As much as melody in all its manifestations -- cuddly McCartneyesque basslines, soaring lead vocals, and hook-minded guitar parts, plus an unfailing sense of clear rhythm so foundational it functions as melodic -- compels Astra Heights, they are not the sort of harmony heads who ever sat around obsessively transcribing ELO tracks. "We grew up in the church choir," Mark explains, "where my dad was choir leader. We went from being altar boys to singing in the choir. We started in junior high staying through High School, learning the harmonies. That influence definitely stayed with us. So much of our melodic tendencies come from learning those harmonies in the choir, from learning to sing together as brothers."
Produced partly by noted Beatlesque producer David Kahne and partly by Bill Leffler 'Astra Heights' teems with unabashedly large rock tunes that interweave the Morales' love of melody, rhythm, and harmony. Some songs, such as "Good People" and "The March," address the vexations of living through today's difficult politics; others, such as "Whole World Changes" and "Well Farewell" are about love and girls. "We don't try to write a certain type of song," James says. "We write a song and then let it become whatever it becomes. It may crystallize into something that has a Spanish sound, like 'Whole World Changes', or it may not. We're not afraid to play any style."
'We know we're a pop band," Mark says. "Some people will relate to the joy of some of our songs, or to the frustration we depict in some of the others. Some of the rock songs, like 'Good People', are a little cryptic. But they're rock and roll through and through. When you get to some of the poppier songs, they're obviously about love."
Astra Heights are a brilliant example of coaxing something vital out of the various parts of one's reality. The band combines their youthful experience in harmony with their later love of London pop-rock and the rhythmic vitality that is their birthright. " When we go see our grandfather play his music, " James says, "there's always a groove there. That naturally had an effect on us, on how we play our music, on the idea of making a song move. For us, rhythm is its own kind of melody."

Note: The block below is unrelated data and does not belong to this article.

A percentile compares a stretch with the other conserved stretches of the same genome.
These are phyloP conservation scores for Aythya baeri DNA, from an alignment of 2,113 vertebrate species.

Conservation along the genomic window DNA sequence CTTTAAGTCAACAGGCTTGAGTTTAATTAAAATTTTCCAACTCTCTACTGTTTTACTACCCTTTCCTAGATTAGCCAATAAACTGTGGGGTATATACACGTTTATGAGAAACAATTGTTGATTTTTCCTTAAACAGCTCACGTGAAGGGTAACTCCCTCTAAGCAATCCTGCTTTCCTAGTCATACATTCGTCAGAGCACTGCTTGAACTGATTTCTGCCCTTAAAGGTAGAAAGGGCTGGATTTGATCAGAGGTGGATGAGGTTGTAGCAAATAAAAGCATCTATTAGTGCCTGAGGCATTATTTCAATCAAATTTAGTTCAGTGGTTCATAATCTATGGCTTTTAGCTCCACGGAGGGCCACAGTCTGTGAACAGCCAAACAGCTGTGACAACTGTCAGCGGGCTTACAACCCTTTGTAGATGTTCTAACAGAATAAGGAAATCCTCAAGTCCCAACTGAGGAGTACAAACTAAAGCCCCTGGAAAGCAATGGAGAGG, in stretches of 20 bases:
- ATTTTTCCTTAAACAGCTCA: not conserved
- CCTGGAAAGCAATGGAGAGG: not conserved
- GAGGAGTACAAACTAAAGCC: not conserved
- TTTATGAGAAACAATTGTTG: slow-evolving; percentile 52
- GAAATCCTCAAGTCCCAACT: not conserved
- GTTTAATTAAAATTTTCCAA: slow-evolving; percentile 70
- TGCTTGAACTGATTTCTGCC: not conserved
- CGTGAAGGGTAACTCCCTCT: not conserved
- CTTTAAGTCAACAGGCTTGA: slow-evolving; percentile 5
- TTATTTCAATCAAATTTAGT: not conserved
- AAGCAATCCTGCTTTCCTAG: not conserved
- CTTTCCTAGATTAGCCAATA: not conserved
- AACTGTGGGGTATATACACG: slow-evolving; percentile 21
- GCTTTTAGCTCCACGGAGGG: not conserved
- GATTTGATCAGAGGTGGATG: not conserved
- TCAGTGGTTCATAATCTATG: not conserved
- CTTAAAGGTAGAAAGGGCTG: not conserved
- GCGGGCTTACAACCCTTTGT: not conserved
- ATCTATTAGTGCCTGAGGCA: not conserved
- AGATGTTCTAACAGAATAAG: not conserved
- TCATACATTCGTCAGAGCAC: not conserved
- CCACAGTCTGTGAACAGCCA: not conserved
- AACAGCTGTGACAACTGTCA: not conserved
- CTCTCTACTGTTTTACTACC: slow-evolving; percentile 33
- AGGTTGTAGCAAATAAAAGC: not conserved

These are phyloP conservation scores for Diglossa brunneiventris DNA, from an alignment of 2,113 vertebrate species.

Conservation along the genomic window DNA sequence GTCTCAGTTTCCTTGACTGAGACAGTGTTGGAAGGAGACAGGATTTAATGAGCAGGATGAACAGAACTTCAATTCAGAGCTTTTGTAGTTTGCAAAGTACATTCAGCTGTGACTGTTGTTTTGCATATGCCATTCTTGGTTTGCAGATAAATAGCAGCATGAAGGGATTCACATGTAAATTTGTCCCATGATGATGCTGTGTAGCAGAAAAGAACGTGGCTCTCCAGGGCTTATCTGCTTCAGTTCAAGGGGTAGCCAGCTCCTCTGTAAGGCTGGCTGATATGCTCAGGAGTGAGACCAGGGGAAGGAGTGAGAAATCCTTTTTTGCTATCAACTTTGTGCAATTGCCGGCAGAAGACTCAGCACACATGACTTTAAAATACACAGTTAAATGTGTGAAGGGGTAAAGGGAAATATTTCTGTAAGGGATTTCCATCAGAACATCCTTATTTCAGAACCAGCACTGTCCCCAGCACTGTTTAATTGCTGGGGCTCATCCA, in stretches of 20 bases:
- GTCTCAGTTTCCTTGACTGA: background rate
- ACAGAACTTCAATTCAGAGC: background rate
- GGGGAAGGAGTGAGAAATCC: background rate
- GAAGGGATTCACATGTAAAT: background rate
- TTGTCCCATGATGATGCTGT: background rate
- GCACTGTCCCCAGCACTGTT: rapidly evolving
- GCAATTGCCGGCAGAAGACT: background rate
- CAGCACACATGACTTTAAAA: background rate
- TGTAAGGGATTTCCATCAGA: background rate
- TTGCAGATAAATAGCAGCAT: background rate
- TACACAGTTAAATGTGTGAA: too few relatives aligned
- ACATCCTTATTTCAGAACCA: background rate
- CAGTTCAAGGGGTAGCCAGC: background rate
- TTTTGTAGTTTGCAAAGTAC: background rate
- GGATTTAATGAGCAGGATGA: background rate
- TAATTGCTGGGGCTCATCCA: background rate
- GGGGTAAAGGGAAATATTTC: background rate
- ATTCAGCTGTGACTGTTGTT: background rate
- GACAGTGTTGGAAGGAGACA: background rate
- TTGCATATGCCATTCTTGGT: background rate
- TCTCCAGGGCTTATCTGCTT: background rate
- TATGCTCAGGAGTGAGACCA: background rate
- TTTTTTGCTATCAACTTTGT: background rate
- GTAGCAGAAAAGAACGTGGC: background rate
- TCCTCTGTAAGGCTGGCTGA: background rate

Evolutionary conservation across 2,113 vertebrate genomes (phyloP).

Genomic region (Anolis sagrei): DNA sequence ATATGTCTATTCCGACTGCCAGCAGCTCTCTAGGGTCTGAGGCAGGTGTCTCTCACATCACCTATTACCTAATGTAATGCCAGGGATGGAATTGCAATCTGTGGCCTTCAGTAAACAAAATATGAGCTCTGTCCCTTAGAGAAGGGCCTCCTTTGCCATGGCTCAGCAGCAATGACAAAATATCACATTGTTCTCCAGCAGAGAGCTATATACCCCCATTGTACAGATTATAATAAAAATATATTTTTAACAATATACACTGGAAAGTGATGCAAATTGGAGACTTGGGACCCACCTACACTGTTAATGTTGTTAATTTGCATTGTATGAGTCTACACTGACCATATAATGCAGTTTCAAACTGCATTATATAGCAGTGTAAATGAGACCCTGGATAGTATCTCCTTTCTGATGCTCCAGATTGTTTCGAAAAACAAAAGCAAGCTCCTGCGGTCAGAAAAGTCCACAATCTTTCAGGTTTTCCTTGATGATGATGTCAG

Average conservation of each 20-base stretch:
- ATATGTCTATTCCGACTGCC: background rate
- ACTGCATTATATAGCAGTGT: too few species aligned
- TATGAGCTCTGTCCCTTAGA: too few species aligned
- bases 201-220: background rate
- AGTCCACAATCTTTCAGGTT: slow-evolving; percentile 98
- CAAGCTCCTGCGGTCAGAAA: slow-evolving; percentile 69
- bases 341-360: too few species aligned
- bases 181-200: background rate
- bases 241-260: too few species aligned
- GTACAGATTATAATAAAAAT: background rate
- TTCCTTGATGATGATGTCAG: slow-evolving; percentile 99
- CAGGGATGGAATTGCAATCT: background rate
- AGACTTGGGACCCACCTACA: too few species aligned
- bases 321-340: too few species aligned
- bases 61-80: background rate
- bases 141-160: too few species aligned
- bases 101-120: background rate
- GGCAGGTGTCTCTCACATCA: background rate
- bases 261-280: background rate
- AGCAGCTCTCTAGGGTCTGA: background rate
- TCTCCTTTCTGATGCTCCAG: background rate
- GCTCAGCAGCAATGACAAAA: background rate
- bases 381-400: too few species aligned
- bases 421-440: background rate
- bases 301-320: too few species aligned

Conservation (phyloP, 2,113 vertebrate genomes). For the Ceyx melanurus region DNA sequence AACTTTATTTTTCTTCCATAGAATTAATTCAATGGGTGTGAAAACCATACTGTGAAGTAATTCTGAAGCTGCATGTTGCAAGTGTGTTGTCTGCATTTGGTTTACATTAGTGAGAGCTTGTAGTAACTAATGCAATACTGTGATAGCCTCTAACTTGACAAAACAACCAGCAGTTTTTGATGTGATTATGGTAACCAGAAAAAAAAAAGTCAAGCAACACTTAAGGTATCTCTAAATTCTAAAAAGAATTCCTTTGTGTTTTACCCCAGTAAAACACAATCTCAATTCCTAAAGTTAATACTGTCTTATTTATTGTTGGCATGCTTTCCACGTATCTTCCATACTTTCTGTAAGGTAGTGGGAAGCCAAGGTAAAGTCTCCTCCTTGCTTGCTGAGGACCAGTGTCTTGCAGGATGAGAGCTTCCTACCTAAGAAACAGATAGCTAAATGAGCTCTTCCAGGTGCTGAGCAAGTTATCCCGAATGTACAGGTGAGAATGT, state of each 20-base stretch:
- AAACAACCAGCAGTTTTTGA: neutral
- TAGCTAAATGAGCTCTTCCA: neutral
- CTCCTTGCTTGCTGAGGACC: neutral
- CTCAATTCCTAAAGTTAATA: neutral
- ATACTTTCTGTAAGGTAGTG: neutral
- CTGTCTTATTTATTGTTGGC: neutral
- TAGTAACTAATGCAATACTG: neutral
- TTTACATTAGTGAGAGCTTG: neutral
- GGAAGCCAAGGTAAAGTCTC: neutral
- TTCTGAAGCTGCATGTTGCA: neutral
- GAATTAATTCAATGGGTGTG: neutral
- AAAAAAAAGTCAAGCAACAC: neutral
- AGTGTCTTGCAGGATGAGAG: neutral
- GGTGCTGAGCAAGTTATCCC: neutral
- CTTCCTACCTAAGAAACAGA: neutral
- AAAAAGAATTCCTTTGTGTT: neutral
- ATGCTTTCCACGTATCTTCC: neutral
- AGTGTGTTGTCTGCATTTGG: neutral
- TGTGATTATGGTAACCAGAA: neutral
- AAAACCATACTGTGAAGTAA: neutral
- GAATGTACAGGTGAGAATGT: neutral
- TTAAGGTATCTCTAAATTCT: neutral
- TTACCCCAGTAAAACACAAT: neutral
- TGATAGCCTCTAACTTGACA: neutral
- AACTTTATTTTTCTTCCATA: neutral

To all of this rich stuff, the Morales' add their generous notion of the large -- even if it's rooted in some cool notion of Suede selling out an enormous venue in Rio. "Just by virtue of writing these big songs, we separate ourselves from the pack," says Mark, "It's very stadium-rock, with lots of la-la-la's going on. We have all these strange influences bearing down on us. And when we're performing they all come out."
That's Astra Heights.
Majken Christiansen and her quintet performs revitalized jazz in the tradition of the great jazz divas, where Ella Fitzgerald always will be one great inspiration. But Majken does her things with an open and updated appearance. Whatever she sings, she conveys the classic texts and melodies from The American Songbook with warmth, honesty and conviction. Majken is one of the most popular swing jazz singers in Denmark and Norway. She has done numerous concerts and have recorded four records with her Norwegian quintet (latest record SPEAK LOVE, 2011). Living in Copenhagen, she has toured much for Rikskonsertene in Norway and has been singing with artists like Georgie Fame, Ken Peplovski, Wendell Brunious, Ulf Johansson Werre, Morten Gunnar Larsen, Georg Reiss, Kåre Conradi, Marvin Charles, Bodil Niska, Christiania 12, Magnolia Jazzband, The Sinatra Songbook, Jazzin' Babies, KABA Orchestra, Sandvika storband and Ski storband.